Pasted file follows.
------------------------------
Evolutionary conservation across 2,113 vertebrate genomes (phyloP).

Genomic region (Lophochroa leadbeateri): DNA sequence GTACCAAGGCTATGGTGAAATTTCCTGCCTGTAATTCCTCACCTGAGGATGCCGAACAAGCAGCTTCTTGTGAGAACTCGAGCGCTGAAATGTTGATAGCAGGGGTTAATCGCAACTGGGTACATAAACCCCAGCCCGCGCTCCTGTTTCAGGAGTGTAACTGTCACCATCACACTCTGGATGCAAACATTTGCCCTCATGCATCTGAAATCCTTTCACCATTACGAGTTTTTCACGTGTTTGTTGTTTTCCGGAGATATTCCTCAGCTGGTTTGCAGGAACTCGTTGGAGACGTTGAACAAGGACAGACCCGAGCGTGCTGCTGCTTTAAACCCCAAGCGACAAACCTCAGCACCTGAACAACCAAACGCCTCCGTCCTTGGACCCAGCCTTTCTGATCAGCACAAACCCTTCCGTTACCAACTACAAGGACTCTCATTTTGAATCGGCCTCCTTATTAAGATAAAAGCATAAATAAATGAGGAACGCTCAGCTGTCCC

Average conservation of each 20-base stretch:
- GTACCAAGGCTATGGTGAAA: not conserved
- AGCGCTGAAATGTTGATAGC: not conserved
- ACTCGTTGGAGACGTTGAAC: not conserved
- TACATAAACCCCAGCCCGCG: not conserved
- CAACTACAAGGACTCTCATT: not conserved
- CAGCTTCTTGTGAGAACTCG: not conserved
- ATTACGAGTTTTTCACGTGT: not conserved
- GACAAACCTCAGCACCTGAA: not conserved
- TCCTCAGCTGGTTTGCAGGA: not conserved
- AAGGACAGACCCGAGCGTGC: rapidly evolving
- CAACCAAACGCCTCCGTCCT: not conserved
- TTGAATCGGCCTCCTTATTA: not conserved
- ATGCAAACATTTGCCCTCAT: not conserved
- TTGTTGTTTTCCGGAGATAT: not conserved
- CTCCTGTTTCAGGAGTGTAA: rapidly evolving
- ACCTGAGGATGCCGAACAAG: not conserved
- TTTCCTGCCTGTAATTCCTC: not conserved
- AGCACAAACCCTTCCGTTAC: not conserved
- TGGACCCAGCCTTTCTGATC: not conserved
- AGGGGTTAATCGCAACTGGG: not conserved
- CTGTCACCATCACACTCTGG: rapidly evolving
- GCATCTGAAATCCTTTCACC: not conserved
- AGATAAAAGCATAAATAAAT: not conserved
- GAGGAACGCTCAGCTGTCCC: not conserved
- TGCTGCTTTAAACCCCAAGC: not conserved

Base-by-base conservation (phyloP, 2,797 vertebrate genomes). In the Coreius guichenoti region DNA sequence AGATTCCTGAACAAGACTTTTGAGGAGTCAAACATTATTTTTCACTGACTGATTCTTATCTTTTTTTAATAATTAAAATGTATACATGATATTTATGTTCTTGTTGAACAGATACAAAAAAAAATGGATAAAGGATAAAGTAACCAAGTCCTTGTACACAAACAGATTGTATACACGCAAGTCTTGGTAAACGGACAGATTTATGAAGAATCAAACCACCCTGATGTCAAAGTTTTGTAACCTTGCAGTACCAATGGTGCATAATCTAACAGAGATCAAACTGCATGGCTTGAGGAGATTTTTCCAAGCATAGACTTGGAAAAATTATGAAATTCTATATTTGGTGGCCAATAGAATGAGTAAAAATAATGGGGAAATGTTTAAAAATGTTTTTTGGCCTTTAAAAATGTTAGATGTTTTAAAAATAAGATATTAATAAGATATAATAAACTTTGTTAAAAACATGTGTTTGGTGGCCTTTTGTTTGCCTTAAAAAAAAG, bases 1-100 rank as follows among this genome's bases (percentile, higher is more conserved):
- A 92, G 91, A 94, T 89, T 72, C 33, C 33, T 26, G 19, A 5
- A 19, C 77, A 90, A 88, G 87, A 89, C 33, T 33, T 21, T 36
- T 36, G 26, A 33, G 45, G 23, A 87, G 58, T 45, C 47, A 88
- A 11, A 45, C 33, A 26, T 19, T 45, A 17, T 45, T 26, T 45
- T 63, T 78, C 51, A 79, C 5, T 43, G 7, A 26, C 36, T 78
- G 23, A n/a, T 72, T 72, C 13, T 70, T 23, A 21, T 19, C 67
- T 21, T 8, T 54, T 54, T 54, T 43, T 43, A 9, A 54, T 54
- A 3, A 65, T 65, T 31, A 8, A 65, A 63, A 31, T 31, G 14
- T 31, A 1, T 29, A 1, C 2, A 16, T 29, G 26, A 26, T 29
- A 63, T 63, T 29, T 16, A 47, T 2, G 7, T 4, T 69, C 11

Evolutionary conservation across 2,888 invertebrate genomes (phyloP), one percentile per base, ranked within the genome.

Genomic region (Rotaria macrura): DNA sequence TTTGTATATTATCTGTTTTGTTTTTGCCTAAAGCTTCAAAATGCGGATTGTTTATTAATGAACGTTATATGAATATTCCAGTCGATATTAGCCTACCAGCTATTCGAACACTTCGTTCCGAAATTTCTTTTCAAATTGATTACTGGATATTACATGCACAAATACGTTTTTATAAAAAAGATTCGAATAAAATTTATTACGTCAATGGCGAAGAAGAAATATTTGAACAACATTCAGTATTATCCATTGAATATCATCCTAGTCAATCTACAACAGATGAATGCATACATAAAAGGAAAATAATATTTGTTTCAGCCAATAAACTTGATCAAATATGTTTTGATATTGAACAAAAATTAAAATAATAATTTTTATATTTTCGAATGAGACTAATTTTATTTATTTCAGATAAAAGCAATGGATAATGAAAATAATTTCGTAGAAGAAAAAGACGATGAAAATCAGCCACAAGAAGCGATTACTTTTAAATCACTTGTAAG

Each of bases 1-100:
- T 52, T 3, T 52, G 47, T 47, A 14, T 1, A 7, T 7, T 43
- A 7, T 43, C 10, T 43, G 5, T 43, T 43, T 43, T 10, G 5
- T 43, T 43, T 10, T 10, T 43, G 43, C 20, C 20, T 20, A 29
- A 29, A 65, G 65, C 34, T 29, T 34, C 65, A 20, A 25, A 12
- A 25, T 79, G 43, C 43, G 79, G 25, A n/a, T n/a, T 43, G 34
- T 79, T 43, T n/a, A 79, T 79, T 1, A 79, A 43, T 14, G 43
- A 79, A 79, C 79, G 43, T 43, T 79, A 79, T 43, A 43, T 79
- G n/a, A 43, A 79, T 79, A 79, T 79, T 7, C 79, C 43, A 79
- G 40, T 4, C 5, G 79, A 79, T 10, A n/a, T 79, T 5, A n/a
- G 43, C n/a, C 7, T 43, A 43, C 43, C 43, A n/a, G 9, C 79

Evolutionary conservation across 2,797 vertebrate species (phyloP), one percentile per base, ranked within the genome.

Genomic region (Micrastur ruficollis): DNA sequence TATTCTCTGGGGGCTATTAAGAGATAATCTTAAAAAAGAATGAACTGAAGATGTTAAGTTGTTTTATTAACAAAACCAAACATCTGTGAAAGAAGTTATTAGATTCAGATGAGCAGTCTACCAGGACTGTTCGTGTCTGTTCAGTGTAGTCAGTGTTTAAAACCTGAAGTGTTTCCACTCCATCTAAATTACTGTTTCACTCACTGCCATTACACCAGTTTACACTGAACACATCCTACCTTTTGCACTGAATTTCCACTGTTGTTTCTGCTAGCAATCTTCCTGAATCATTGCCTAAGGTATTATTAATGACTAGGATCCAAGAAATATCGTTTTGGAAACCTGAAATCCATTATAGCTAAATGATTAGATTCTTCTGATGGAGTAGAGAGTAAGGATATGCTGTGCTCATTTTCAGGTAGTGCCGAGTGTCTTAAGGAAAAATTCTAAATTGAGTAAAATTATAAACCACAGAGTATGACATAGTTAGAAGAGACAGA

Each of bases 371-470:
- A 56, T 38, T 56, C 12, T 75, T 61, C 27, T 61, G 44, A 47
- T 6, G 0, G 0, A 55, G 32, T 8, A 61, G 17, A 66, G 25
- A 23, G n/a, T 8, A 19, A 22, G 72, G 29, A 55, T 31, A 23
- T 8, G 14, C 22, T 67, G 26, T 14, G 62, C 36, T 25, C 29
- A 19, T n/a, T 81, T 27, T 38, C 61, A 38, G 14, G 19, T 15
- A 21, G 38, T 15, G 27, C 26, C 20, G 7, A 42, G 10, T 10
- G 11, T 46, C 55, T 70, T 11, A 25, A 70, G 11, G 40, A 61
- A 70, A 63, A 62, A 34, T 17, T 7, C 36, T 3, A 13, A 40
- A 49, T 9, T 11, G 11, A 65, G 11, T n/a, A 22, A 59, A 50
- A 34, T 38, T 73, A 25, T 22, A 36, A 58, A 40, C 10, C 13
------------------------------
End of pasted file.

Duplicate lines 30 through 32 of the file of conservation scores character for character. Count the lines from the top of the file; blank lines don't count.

- A 92, G 91, A 94, T 89, T 72, C 33, C 33, T 26, G 19, A 5
- A 19, C 77, A 90, A 88, G 87, A 89, C 33, T 33, T 21, T 36
- T 36, G 26, A 33, G 45, G 23, A 87, G 58, T 45, C 47, A 88